[1]I was drawn to public policy during the Savings and Loans crisis that led to research on optimal bank reorganization and pricing of federal deposit insurance, published in Journal of Finance.

[2]This is a paper on the economic wisdom needed to preserve democratic capitalism, written in simple English without diluting standard economic arguments.  It is freely available on the internet at a site devoted to prosperity amid stability, http://www.pro-prosperity.com/Research/Prosperity%20Amid%20Stability%20-%20A%20New%20Economic%20Paradigm.pdf

[3]How to measure usurious nature of interest rate is presented in the paper, available here: http://www.pro-prosperity.com/Research/Prosperity%20Amid%20Stability%20-%20A%20New%20Economic%20Paradigm.pdf

[4] http://www.pro-prosperity.com/Research/moralhazard-safebanking.pdf

Bernanke Urges `Backstop' for Mortgage-Bond Market (Update1)

http://www.bloomberg.com/apps/news?pid=20601087&sid=asRv7noWroJA&refer=home

By Craig Torres

Oct. 31 (Bloomberg) -- Federal Reserve Chairman Ben S. Bernanke said the market for mortgage-backed bonds will require some form of government support through either guarantees or insurance programs to weather times of heightened stress.

The Fed chief also said Fannie Mae and Freddie Mac, the largest sources of money for U.S. home loans, should retain some form of government support and oversight even if the companies are transformed from their current federal conservatorship to become private companies.

Bernanke's recommendations for a government role contrast with those of such free-market advocates as Alan Greenspan, who has urged an end to official support for Fannie and Freddie. Bernanke said the current crisis shows there wouldn't be a mortgage securities market without some government backing.

``The U.S. government's strong and effective guarantee of the obligations issued under the current government-sponsored enterprise structure must be maintained,'' Bernanke said today in remarks to a conference in Berkeley, California. ``If the GSEs were privatized, it would seem advisable to retain some means of providing government support to the mortgage securitization process during times of turmoil.''

Government Takeover

Treasury Secretary Henry Paulson engineered the seizure of Fannie Mae and Freddie Mac on the weekend of Sept. 7 after the biggest surge in mortgage defaults in at least three decades threatened to topple the companies. Bernanke raised a number of scenarios for the future of the companies, without stating which option he prefers.

Securitization, the process where home loans are packaged together into a bond and sold to investors, is important because it allows banks to distribute risk and provides a wider pool of capital to finance mortgages, Bernanke said.

One approach would be to create a government bond insurer which would allow issuers to obtain a government guarantee for their bonds for a fee, the Fed chief said.

``This new agency would offer, for a premium, government- backed insurance for any form of bond financing used to provide funding to mortgage markets,'' Bernanke said. Mortgage securities ``issued by the privatized GSEs as well as mortgage- backed bonds issued by banks would be eligible.''

Covered Bonds

Bernanke also discussed the option of covered bonds, while noting that they might be less competitive with existing finance options. Covered bonds offer banks a way to raise money for new mortgages without either selling the loans or packaging them into securities. Instead, a bank issues bonds that are backed by a dedicated and regularly updated pool of loans, which stay on the bank's balance sheet.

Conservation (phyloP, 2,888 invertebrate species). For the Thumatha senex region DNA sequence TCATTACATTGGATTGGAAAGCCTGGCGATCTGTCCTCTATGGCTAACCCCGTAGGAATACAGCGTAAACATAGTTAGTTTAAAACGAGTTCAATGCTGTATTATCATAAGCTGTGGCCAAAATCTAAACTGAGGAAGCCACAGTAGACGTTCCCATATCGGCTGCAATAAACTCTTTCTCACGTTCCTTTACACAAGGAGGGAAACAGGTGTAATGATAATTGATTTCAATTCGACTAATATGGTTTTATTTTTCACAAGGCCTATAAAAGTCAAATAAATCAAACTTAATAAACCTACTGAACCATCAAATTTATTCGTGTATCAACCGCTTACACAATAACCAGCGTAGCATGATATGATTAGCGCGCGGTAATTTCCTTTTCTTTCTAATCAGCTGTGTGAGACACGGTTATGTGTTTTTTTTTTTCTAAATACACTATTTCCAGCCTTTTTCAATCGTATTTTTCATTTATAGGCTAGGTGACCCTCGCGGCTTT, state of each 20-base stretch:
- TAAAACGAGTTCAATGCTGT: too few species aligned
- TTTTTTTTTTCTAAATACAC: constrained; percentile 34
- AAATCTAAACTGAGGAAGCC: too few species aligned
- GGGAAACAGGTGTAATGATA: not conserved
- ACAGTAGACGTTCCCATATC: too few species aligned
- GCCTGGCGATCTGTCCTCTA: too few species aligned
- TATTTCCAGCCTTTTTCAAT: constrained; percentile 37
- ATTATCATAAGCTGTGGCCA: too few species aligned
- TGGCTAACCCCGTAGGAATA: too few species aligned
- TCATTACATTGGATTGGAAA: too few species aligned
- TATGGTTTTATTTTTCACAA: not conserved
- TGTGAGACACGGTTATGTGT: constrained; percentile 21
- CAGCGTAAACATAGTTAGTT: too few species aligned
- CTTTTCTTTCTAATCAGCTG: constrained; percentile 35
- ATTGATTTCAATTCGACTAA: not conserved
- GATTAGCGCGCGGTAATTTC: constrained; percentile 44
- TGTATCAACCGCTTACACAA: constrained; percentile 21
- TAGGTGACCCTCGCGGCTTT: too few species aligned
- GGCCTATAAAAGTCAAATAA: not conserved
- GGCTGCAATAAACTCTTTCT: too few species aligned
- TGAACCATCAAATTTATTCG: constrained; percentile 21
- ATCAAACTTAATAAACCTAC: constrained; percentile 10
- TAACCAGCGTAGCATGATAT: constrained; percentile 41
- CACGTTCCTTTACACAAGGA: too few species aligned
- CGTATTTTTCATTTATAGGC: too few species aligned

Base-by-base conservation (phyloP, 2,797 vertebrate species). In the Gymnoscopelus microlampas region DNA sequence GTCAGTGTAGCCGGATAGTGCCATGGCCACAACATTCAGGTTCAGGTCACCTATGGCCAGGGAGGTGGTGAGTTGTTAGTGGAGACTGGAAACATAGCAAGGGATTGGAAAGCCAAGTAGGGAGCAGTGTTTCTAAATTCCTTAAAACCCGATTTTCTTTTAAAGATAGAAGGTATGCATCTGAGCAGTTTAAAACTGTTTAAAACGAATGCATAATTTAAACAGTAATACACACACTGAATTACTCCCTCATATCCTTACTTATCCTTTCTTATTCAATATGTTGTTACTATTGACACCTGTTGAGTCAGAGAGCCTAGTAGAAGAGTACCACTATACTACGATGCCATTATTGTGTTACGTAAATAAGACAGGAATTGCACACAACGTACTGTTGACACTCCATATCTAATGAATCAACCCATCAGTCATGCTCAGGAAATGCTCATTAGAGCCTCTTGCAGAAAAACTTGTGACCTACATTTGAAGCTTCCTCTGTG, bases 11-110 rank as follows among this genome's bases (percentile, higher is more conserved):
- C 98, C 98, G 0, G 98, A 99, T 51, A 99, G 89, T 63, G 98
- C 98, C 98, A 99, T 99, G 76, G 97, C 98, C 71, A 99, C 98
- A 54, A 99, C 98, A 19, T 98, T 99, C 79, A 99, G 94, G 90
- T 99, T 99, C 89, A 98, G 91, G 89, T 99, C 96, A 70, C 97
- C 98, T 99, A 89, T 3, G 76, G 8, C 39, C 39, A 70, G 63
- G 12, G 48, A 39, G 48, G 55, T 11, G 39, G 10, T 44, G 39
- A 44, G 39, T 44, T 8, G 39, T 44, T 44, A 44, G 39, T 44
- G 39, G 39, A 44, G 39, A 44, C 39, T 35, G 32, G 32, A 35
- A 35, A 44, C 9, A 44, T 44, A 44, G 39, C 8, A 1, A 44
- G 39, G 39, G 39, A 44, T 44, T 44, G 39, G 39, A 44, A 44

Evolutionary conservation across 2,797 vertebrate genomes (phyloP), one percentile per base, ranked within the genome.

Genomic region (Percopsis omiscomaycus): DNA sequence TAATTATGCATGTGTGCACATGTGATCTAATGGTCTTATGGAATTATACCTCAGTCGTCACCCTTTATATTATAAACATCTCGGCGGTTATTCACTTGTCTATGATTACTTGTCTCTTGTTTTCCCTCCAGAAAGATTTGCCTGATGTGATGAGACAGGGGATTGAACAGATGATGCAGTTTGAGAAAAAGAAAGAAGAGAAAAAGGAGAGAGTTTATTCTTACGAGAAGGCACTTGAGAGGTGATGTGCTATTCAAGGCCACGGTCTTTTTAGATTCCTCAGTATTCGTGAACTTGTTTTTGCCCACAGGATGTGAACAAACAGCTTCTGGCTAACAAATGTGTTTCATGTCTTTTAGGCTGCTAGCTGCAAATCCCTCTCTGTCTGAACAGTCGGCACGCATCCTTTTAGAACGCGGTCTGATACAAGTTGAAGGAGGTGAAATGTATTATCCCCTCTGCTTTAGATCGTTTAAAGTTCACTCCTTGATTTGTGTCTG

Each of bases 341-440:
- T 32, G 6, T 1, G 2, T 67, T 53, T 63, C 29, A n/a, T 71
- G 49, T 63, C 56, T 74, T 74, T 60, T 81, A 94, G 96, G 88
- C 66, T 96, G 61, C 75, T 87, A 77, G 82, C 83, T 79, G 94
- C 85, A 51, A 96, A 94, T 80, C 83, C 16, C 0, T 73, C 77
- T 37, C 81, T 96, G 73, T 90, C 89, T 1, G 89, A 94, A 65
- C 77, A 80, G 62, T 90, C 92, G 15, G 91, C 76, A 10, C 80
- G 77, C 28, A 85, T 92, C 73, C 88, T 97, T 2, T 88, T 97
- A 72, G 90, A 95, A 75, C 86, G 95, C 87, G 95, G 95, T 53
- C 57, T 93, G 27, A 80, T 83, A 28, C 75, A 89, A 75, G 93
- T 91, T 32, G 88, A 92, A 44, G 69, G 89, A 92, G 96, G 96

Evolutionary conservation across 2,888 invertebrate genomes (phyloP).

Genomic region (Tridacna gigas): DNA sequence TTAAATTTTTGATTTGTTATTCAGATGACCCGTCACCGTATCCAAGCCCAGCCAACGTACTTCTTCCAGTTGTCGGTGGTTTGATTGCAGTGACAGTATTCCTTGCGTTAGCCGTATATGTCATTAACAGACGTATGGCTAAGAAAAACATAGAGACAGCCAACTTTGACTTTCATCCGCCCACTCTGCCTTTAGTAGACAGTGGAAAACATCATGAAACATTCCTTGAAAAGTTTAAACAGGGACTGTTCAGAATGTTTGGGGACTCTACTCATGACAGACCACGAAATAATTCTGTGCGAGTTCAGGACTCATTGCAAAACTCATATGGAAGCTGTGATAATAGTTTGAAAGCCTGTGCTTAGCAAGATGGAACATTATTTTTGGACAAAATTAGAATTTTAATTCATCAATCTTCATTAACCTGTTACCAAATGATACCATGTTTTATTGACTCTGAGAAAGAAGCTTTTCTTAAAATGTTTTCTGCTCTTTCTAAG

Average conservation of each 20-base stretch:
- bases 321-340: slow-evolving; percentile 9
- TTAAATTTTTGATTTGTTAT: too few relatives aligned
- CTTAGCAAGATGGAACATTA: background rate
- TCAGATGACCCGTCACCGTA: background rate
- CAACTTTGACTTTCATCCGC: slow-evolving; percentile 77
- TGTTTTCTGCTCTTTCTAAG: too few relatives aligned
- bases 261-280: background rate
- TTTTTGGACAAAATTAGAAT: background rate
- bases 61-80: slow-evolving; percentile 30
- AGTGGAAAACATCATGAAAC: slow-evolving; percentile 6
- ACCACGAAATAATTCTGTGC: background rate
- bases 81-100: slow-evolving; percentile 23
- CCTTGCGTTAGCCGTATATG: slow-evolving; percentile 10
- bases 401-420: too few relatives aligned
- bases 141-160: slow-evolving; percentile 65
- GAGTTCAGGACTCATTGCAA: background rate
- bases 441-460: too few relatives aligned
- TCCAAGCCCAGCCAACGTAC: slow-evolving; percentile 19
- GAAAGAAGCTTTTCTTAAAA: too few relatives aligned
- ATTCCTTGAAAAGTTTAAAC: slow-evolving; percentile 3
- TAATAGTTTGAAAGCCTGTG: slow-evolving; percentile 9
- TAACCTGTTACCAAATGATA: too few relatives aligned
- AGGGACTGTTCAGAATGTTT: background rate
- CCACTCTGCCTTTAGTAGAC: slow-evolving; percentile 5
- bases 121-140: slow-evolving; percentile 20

Another alternative for Fannie Mae and Freddie Mac would be a public-utility model, where the two remain as shareholder- owned corporations and are overseen by public boards, Bernanke said.

``Beyond simply monitoring safety and soundness, the regulator would also establish pricing and other rules consistent with a promised rate of return to shareholders,'' he said.

The Fed chairman didn't discuss interest rates or the economy in the text of his remarks.

The Fed cut the main interest rate this week to a half- century low of 1 percent to limit damage from the collapse of the U.S. mortgage market and avert what may be the worst recession in a quarter century.

Lacker, Greenspan

Richmond Fed President Jeffrey Lacker has endorsed the view of former Fed Chairman Greenspan that the government should nationalize Fannie Mae and Freddie Mac before splitting them up and selling them off.

``I would prefer to see them credibly and demonstrably privatized,'' Lacker said in an Aug. 20 interview with Bloomberg Television.

Bernanke said it's an ``open question'' whether the GSE model ``is viable without at least implicit government support.''

``Private-label securitization has largely stopped,'' Bernanke said. The fact that GSE issuance continued suggests ``at least under the most stressed conditions, some form of government backstop may be necessary to ensure continued securitization of mortgages,'' he said.

Paulson hasn't taken a position on the future of the two mortgage finance companies beyond their current status under federal conservatorship, where they are overseen by the government while remaining shareholder-owned.

Record Foreclosures

U.S. foreclosure filings rose to a record in the third quarter, and will probably increase as the economy worsens and the availability of financing shrinks, RealtyTrac Inc., a seller of default data, reported on Oct. 22.

Almost 20 percent of U.S. mortgage borrowers owed more on their loans during the third quarter than their house was worth as foreclosures depressed prices and the economy weakened, according to First American CoreLogic, a Santa Ana, California- based seller of economic and real estate data.

Borrowing costs have remained high. U.S. 30-year mortgage rates tracked by Freddie Mac rose to 6.46 percent this week, up from 6.04 percent the previous week and 6.07 percent on Jan. 3. Banks are unlikely to compete for new loans and offer lower rates so long as the outlook for the economy remains dim, economists said.

To contact the reporters on this story: Craig Torres in Washington at ctorres3@bloomberg.net

Last Updated: October 31, 2008 14:40 EDT